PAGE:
I am Aurelio Verdone, son of Roberto Verdone born November 1, 1888 at Terracina, Provincia di Latina, Italy, and deceased February 18, 1962 in Montreal,
Maria Carmina Delli Colli born September 27, 1890 at Rocca de Vantre Provincia di Caserta, Italy, and died January 3, 1975 at Montreal. As the Verdone family, we lived in Commune di Galluccio, Provincia di Caserta, (at that time) Italy.
Roberto was the son of Aurelio, on some documents shown as Valerio, and I have no birthday date at this time. His wife was Domenica De Luca. So let's document first the family of Aurelio, my grandfather. He had one son Roberto, one daughter Genoveffa, and a younger daughter Maria Michella. Genoveffa married a Signore Raffaele Patrone, a tailor, and moved to another town named Sessa-Aurunca. The sister Maria Michella married a Signore Patrizio Gentile and eventually moved to Canada.
The documents available to me are not entirely clear as to dates of birth and are therefore not included here, but if the data becomes available I shall include them at a later date. For instance, Roberto always claimed that he was born in 1888, but some documents show the date as 1889. He used the different dates to his advantage in later years. He got his old age pension using the 1888 date but stayed at work until age 66 using the 1889 date.
Another date that is incorrect is that of Maria who always stated that September 27 is the true birth date but some papers show September 26. Roberto and Maria were married on the 15th of August 1914 in the township of Galluccio where the four Italian born children came to life. The living children were born at Galluccio, namely Anna Vitelmina, Litio Nicola, Aurelio, and Demetria. Elsia, of course, was born in Montreal.
Now we can start to record whatever we recall about Italy, or events we heard of that happened even before our births. The only thing I know that happened before my birth is that Dad, Roberto, and his father, Aurelio, were in Montreal around the 1900's up to about 1910. In those days it was very common for people, mostly men, to come to Canada or the United States for short periods of a couple of years to work and save as much money as they could to look after the subsistence of their families.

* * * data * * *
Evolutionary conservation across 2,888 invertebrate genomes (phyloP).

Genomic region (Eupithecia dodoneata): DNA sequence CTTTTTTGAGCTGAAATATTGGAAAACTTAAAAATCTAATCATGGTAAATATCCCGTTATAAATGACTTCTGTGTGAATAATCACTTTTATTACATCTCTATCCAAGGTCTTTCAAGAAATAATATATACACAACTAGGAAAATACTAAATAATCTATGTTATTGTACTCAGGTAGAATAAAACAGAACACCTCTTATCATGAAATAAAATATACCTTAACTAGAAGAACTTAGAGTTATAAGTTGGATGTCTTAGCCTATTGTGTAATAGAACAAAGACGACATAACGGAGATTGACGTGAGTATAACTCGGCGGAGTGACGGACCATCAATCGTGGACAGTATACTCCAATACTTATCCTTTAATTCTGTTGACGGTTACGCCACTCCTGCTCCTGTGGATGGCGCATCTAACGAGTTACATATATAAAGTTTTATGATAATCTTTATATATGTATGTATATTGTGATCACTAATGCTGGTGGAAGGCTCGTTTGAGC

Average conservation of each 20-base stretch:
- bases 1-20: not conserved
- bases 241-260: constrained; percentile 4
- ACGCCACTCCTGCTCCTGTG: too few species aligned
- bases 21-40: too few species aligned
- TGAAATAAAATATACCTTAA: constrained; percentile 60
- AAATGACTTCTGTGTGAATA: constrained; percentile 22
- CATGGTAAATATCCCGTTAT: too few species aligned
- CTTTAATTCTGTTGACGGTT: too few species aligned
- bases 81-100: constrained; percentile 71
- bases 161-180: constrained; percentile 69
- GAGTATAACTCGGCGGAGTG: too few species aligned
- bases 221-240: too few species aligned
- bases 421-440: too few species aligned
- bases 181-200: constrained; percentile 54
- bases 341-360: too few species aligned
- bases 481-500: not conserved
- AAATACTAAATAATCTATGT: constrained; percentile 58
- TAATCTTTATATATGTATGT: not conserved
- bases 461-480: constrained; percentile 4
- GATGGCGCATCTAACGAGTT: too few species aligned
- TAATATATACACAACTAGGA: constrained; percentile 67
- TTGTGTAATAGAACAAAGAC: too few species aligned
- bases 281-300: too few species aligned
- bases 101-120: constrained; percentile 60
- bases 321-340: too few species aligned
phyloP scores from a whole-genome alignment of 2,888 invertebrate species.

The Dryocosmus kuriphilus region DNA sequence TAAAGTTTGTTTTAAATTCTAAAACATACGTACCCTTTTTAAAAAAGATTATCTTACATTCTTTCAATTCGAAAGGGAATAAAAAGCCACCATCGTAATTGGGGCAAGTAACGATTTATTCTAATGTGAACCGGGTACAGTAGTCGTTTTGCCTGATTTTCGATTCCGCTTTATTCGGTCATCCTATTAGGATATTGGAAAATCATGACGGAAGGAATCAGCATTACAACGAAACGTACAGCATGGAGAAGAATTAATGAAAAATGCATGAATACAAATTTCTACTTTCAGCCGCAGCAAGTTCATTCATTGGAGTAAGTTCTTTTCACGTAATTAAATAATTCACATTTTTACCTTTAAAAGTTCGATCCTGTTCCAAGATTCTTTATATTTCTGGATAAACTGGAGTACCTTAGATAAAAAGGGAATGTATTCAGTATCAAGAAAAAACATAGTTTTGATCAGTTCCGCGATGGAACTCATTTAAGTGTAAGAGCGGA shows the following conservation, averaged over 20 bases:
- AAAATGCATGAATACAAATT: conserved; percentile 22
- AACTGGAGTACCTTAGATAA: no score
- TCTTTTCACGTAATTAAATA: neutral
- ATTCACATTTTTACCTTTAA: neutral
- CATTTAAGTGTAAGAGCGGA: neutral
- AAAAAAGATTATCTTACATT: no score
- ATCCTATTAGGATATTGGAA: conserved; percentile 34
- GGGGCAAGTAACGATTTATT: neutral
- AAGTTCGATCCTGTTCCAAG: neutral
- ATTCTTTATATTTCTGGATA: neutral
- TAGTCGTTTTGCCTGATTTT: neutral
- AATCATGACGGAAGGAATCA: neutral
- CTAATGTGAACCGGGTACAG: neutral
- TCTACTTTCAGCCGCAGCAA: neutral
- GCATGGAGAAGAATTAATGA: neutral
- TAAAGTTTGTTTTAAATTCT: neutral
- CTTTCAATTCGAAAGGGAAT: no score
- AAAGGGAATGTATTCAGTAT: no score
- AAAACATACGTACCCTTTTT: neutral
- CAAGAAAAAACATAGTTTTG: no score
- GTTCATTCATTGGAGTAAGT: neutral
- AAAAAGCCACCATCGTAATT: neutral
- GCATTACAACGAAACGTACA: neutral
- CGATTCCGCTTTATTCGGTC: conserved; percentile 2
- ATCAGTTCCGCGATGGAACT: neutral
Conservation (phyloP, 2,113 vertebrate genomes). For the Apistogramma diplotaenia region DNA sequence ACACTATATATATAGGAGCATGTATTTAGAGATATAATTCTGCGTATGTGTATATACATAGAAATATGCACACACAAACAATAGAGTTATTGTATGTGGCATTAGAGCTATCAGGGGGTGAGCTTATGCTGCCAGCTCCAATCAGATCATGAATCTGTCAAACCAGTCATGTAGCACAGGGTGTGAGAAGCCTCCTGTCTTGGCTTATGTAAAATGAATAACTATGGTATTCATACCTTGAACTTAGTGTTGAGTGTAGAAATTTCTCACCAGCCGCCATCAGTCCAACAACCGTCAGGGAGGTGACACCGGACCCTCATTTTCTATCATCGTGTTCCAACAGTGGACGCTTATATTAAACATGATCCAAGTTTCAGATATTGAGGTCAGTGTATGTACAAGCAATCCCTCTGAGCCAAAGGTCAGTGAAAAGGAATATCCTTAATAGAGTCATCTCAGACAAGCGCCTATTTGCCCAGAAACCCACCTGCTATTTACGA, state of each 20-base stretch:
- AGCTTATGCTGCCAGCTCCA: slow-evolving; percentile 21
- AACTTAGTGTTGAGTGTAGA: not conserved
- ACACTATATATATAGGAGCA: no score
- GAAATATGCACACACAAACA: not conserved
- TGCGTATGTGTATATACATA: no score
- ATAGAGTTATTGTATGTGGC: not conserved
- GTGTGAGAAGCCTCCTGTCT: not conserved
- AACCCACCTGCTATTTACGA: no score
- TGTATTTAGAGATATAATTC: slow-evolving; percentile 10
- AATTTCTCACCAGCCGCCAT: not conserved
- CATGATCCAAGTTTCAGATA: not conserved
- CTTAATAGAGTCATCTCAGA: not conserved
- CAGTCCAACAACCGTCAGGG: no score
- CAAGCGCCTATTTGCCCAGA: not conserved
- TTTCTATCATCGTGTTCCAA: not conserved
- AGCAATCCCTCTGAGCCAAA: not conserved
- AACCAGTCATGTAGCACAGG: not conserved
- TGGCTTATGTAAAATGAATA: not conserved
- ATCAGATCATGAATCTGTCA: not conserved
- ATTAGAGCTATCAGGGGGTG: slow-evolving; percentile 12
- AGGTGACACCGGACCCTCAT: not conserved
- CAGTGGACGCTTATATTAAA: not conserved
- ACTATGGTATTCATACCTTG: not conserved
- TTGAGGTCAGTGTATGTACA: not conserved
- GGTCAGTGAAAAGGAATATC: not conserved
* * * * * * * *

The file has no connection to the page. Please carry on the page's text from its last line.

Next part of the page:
Anyway, what is definite is that they were in Montreal living in the lower part of Montreal around Minai street and Chaboillez square were there was an Italian community. However, they also worked in other parts of Canada, particularly on the railways, laying down the tracks which eventually extended across the country to link the eastern seaboard to the west up to the Pacific Ocean. They would work in the field and live in boarding cars. That is, railway box cars converted to dormitories, diners, cook, recreation, tool cars, fuel cars, and other convenience cars. I would tell him that now I was involved in design and fabrication of similar cars now used for work crews maintaining the tracks. He would say that the work was hard, the pay was good and the food was available in great quantities and varieties. The work was mostly manual as not much machinery had as yet been developed. The workers were mostly immigrants like themselves and coming from different countries of Europe.
There were no racial problems. When living in the city, Montreal, usually they were boarding with other Italian people they already knew. Couples who came from Italy, husband and wife, would rent houses with many rooms and pack in the boarders, even four to a room using shared beds. The rents were a marginal sum of money so that they could work and use the earnings to pay their rent, save some for eventual return, send some back for the subsistence of the families back home and very little for entertainment. Many would also save to be able to bring their families to Canada, or return with enough money to build bigger houses and buy more land hoping that this would result in a better living condition than before. This is what happened on Maria's side of the family and we will go into this later on. Though the work in Canada filled his wish, when they returned home, I presume around 1910 or 1912, Roberto was so impressed with life in Canada that his first project was to return as soon as he could. But then the First World War came along changed many of his immediate plans.